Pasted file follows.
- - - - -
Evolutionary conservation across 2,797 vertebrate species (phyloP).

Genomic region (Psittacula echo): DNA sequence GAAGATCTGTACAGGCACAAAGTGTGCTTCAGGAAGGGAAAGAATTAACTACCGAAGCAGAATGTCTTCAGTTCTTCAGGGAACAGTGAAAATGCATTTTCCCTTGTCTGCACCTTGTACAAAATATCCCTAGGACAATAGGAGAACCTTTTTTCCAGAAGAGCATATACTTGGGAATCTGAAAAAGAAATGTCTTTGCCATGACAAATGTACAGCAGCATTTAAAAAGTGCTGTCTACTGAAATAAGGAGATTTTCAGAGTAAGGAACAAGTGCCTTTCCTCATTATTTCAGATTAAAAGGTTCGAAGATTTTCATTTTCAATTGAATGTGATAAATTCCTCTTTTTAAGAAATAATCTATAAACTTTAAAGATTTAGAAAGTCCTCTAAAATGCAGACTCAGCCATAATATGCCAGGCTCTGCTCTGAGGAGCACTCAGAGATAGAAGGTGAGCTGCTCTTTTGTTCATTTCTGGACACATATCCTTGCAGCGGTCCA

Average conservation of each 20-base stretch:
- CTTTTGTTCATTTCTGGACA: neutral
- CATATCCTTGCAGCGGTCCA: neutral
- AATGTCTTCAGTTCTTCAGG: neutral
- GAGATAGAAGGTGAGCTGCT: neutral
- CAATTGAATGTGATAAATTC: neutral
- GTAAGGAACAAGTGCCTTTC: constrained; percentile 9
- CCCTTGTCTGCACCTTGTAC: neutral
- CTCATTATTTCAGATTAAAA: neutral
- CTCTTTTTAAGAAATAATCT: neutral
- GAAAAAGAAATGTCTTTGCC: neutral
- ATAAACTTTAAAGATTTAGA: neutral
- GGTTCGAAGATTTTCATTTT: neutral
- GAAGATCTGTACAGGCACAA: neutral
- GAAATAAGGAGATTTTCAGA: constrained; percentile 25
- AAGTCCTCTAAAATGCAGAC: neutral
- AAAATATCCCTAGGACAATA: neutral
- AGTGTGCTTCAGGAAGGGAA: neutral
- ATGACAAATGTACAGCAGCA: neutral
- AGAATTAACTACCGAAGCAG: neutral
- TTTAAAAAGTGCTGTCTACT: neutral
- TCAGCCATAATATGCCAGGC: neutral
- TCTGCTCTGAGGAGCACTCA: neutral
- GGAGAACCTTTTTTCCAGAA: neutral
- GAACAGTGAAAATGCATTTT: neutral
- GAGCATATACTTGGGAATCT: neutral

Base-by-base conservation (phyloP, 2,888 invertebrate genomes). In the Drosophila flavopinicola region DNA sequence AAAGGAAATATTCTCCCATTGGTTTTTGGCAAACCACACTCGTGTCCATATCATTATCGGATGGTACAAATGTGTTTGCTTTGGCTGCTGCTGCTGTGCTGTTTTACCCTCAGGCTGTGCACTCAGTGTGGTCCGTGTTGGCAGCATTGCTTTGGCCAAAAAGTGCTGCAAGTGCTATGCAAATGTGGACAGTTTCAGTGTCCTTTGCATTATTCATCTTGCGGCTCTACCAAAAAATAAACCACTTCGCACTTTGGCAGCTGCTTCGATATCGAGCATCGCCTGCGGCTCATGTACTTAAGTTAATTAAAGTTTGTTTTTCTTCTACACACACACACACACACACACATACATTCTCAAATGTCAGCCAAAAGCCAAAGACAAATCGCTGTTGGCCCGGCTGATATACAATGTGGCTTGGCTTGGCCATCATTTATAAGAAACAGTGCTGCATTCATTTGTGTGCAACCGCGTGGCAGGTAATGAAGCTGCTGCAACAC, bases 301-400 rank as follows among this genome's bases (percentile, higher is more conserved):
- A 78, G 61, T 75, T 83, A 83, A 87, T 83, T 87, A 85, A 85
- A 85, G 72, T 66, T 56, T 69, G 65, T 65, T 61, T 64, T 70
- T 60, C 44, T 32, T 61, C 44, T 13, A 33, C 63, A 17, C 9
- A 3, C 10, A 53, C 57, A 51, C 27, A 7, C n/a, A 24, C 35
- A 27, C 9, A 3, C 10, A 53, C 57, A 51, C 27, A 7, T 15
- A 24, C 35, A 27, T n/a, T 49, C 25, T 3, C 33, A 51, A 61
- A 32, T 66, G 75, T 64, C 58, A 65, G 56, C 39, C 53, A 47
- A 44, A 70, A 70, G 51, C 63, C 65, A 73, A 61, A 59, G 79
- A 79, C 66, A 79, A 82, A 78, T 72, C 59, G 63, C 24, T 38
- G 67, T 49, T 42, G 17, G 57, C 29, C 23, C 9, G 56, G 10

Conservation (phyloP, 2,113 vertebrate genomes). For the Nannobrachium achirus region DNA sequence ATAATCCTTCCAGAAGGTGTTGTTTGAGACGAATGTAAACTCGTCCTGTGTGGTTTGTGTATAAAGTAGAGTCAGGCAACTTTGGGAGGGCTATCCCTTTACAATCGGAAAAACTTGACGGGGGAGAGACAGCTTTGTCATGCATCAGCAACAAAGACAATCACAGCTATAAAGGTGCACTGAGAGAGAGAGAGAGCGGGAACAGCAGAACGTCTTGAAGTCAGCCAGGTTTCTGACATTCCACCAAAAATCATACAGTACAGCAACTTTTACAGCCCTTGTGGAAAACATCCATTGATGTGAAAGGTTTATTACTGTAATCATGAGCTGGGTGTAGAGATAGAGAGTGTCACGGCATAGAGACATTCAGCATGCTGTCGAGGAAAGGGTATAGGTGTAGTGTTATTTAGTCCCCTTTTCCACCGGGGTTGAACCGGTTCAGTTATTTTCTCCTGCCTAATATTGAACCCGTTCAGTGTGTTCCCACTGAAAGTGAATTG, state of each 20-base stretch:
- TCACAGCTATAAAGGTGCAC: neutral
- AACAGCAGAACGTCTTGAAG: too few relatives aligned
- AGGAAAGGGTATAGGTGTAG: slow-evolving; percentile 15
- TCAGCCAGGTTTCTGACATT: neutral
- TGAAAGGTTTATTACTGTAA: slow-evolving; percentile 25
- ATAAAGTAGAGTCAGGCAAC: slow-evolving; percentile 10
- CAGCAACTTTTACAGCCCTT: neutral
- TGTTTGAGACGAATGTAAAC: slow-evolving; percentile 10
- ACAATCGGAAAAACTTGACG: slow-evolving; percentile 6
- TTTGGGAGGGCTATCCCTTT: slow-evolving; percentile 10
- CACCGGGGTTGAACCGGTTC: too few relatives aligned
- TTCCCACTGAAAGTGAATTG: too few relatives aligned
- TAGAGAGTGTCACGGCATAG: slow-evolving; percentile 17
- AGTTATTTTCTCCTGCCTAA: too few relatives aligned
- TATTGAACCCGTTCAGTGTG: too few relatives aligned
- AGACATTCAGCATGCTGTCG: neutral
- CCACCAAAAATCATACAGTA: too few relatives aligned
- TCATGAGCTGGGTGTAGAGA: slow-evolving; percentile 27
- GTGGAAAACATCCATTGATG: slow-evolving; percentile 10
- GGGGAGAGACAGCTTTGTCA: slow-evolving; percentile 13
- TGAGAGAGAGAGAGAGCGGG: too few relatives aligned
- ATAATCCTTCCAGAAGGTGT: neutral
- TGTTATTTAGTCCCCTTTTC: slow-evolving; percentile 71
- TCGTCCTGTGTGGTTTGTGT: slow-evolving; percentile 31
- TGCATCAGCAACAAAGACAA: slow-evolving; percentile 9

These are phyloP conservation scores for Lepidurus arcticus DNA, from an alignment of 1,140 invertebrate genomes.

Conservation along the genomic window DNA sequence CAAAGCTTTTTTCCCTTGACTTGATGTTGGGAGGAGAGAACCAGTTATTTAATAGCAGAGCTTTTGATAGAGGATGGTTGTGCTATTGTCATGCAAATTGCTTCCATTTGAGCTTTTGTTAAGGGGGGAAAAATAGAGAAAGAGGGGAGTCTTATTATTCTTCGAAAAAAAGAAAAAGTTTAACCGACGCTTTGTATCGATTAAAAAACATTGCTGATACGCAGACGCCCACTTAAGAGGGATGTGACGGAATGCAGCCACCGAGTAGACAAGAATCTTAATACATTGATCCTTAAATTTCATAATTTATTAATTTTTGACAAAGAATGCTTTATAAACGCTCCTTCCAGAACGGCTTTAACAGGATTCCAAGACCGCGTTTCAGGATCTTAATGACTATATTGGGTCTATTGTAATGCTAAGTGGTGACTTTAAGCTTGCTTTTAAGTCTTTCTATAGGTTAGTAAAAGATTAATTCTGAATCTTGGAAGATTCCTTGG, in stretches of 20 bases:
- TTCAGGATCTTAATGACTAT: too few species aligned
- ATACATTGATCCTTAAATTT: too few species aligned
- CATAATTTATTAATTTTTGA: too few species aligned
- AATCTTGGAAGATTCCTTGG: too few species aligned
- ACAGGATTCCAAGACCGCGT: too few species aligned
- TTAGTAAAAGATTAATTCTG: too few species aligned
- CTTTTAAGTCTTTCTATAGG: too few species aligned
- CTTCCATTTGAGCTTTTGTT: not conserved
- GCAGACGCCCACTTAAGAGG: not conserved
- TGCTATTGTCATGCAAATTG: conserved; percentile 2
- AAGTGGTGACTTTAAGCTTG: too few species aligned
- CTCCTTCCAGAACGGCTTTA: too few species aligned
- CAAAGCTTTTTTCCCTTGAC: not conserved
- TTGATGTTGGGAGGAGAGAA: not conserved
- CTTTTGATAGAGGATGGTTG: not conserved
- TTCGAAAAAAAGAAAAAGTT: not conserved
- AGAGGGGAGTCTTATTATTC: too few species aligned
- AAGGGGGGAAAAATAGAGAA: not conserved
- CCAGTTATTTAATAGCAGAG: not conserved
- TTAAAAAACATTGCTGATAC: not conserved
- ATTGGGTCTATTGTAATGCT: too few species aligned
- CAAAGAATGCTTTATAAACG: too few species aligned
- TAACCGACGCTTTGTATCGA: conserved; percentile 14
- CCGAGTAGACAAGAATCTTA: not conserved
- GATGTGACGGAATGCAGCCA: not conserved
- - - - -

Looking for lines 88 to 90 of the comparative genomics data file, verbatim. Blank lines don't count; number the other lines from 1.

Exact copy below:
- ATTGGGTCTATTGTAATGCT: too few species aligned
- CAAAGAATGCTTTATAAACG: too few species aligned
- TAACCGACGCTTTGTATCGA: conserved; percentile 14